Contents of this issue:


  • Data shows intermediate district staffing up
  • Lawmakers OK sale of School for the Deaf site
  • ‘Edujobs’ distribution approved
  • Some local districts forego ‘Race’ money
  • Cass Tech still a hangout, but not for students

Data shows intermediate district staffing up


MIDLAND, Mich. — Intermediate school districts in Michigan have increased staff and payroll significantly in the last decade, numbers that can’t be explained by larger student enrollment or transfer of duties from local public school districts, according to two analyses reported in Michigan Capitol Confidential.

The analyses were done by Michael Van Beek, education policy director at the Mackinac Center for Public Policy. The Mackinac Center publishes Michigan Education Digest and Michigan Capitol Confidential.

Van Beek said that personnel data collected by the Center for Educational Performance and Information shows that the number of intermediate staffers increased by 35 percent from 1996 to 2002, while student enrollment rose by 3 percent. From 2003 to 2006 and again from 2007 to 2010, intermediate staffing rose by 9 percent, while enrollment fell by 1 percent and 5 percent, respectively.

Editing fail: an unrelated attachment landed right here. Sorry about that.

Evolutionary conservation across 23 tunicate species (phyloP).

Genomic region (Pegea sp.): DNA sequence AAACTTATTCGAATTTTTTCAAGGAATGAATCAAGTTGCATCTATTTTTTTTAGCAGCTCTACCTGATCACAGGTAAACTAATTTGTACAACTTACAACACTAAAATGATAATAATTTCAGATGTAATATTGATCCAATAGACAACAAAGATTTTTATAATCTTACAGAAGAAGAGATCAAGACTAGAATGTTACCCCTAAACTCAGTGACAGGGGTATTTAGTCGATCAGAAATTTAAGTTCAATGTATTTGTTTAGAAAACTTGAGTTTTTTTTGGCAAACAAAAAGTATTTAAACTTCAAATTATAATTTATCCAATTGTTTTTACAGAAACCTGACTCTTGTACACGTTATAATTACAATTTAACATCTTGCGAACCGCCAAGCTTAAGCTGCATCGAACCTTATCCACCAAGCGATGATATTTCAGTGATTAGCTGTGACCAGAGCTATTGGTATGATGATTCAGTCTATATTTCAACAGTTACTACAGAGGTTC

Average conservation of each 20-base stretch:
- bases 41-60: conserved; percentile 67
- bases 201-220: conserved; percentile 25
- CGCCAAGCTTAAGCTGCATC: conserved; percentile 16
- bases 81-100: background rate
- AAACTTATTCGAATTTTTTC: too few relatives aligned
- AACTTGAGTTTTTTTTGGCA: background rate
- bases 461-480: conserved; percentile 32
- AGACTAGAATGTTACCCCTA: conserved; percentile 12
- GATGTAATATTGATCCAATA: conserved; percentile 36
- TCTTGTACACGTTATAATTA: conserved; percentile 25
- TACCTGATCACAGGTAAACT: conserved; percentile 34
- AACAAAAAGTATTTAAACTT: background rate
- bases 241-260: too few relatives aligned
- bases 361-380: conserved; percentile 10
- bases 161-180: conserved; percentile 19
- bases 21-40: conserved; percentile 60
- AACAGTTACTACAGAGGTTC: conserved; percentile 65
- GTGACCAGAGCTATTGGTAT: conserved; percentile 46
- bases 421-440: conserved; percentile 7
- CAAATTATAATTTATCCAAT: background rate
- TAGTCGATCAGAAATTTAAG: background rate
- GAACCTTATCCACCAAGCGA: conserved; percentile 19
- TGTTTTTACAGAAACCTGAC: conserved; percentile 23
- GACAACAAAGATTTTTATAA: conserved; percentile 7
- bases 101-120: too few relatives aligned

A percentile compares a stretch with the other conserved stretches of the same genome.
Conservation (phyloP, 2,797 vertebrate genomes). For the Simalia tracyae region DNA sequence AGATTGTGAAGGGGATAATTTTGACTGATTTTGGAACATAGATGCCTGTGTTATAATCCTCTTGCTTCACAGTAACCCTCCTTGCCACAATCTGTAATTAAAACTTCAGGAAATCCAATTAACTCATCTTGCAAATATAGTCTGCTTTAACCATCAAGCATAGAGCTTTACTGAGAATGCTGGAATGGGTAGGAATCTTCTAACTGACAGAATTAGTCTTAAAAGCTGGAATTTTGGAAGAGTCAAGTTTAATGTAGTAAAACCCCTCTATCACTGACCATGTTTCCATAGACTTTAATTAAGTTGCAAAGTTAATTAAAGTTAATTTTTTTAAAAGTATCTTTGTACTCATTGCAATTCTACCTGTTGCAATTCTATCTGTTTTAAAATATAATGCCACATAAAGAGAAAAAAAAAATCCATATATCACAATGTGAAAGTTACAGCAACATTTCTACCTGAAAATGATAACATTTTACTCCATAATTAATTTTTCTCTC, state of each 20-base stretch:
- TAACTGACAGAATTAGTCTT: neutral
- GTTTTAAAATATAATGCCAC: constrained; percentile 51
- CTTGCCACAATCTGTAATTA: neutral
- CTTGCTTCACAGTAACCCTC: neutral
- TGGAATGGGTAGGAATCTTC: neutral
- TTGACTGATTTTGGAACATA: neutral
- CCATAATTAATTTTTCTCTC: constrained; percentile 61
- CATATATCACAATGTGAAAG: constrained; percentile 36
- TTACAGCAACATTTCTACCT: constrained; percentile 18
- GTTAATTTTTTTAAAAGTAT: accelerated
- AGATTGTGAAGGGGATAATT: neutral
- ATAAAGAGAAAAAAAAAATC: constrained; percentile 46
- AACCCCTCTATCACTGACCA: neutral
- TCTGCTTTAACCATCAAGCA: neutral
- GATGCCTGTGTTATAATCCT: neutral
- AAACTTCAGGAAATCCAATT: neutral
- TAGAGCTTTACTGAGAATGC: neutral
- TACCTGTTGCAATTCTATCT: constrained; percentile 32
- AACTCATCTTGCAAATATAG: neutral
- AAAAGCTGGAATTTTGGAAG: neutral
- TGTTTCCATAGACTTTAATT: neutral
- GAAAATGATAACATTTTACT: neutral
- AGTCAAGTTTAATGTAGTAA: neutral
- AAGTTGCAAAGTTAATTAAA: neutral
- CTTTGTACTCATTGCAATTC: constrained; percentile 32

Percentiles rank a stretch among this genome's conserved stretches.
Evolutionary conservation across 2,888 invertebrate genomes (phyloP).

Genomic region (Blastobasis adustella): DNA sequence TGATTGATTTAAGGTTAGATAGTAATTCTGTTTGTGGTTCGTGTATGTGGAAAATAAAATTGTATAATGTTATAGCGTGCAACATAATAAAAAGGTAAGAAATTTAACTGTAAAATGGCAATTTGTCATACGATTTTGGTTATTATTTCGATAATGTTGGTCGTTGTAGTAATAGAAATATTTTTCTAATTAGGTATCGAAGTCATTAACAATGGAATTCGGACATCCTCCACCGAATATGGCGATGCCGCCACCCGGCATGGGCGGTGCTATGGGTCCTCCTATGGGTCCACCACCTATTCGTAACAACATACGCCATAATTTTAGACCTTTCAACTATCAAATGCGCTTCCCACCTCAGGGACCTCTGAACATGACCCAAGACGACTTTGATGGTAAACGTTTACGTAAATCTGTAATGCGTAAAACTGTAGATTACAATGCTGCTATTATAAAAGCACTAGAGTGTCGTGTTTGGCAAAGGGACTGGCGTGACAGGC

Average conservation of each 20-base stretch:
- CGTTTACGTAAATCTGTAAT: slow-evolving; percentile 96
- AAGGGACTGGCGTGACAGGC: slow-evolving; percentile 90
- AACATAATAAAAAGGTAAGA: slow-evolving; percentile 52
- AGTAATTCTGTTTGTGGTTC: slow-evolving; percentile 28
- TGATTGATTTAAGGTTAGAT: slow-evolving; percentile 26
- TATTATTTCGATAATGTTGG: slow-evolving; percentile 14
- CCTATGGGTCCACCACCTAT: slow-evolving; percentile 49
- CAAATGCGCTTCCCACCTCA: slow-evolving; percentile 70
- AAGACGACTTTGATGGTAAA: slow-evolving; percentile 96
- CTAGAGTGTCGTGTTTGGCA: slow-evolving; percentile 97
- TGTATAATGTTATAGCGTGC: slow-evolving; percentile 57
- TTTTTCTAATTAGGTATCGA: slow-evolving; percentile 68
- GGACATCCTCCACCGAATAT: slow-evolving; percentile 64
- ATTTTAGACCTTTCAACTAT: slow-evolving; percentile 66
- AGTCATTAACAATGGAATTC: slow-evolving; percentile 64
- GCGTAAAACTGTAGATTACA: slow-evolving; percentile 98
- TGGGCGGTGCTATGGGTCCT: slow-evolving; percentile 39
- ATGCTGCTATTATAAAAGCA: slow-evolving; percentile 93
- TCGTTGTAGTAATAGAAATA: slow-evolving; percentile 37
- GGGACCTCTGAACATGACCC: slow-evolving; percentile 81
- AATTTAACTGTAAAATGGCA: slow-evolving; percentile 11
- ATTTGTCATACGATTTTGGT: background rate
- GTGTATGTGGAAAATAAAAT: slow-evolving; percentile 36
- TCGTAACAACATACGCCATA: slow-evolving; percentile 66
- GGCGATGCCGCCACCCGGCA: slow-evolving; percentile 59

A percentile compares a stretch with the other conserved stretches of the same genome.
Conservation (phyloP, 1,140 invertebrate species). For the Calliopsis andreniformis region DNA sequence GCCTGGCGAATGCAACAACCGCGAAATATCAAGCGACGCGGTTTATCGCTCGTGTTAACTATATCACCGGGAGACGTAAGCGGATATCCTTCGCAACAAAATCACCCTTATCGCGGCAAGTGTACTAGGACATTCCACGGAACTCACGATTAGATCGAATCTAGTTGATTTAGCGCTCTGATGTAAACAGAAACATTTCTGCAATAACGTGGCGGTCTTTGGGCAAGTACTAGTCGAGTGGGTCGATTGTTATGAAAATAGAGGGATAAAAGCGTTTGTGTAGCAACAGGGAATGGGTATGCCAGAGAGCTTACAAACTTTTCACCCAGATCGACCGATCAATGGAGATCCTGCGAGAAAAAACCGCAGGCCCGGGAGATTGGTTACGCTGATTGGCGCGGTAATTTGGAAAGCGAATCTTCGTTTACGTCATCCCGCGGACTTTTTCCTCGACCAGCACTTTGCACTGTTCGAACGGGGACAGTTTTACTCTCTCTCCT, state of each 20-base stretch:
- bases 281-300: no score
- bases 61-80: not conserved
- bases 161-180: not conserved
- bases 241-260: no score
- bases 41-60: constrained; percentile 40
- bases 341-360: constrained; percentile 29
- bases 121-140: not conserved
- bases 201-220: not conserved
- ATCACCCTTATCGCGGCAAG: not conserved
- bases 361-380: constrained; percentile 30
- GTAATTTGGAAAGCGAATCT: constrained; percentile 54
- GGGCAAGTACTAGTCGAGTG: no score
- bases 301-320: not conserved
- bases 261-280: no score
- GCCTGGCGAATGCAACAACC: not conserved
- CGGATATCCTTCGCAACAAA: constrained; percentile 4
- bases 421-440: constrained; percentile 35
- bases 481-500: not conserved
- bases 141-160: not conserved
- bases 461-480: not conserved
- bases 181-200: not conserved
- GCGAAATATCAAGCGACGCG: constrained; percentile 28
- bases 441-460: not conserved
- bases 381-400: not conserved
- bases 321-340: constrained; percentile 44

Those numbers take into consideration state-level changes in the ways employees are counted, a concern raised by a reader, according to the second analysis.

Staffing levels at local school districts decreased by 8.5 percent from 2000 to 2009 as student numbers dropped by 9.8 percent, Van Beek reported, but those numbers do not suggest a significant transfer of services to intermediate districts.

The Financial Information Database at CEPI shows that total compensation for intermediate employees increased by 15 percent in inflation-adjusted figures from 2004 to 2009, according to Van Beek’s analysis.

SOURCES:
Michigan Capitol Confidential, “ISD Bloat Redux,” Dec. 2, 2010

Michigan Capitol Confidential, “ISD Bloat?” Oct. 28, 2010

FURTHER READING:
Mackinac Center for Public Policy, “Intermediate School Districts: Innovations That Are Past Their Prime,” July 9, 2007